When you ask most people how long it takes to form a new habit, the odds are good they will answer, “21 days.” But that number is wrong, wrong, wrong!
The origin of this erroneous number is explained by James Clear in a blog that appeared in the Huffington Post last year. Follow this link for the details:
Clear gives the history of the number 21 that was based on the observations of a plastic surgeon, Maxwell Maltz, in the 1950s. Those who spread this inaccurate number didn’t even quote Maltz accurately. He said it took a minimum of 21 days, but the word “minimum” somehow disappeared through the years as one self-help guru after another expounded on the 21 days thesis.
Health psychology researcher, Phillippa Lally, at University College London, published the results of her study in the European Journal of Social Psychology. Lally and her colleagues found that it actually takes an average of more than two months (66 days) for a new behavior to become automatic. The range was from 18 to 254 days.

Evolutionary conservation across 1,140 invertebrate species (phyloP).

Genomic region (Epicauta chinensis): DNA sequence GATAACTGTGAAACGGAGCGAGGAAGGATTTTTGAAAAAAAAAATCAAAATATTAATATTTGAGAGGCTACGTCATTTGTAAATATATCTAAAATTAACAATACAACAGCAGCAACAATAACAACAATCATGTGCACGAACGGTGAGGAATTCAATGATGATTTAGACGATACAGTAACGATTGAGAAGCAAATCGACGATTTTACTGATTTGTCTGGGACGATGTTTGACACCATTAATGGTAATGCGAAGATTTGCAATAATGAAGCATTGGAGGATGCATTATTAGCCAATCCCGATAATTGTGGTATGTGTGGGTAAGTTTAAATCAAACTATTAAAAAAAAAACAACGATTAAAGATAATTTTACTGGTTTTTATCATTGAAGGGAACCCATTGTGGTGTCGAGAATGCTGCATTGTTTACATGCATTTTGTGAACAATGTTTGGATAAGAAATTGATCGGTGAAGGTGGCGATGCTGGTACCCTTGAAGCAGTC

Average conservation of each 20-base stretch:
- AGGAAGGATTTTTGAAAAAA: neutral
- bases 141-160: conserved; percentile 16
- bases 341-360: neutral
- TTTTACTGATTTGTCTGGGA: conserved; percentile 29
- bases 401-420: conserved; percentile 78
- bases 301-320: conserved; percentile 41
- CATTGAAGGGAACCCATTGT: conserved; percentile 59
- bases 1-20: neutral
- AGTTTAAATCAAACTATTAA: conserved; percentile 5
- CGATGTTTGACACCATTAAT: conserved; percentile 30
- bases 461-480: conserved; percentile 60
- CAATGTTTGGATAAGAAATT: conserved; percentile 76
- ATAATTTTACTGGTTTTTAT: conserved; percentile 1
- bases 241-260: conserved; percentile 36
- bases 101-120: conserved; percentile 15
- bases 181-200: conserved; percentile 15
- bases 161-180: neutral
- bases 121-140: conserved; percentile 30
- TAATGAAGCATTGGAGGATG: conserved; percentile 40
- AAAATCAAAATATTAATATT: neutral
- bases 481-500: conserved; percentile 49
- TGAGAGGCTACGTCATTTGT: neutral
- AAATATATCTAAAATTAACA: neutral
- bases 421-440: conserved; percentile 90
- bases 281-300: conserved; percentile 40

Clear stresses these points about finding inspiration in the long road:
- Frist, there is no reason to get down on yourself if you try something for a few weeks and it doesn’t become a habit.
- Second, you don’t have to be perfect. (Give yourself permission to make mistakes because those mistakes actually have no measurable impact on the development of long-term habits as long as you get back on track quickly.)
- Third, embracing longer timelines can help us realize that habits are a process and not an event.
I frequently share this information with clients when they set out to create a new habit. I share it in presentations and ask for a raise of hands for people who’ve heard it takes only 21 days to create a new habit.
My learning from reading Clear’s article is that it will take many times for the population at large hearing the real numbers (an average of 66 days with a range of 18 to 254 days) before they replace that old, inaccurate memory of 21 days.
That’s why I decided it was important to post this information in my own blog. I hope you’ll read Clear’s article and then be gentle on yourself as you strive to create new habits with the knowledge that developing new habits a process not an event.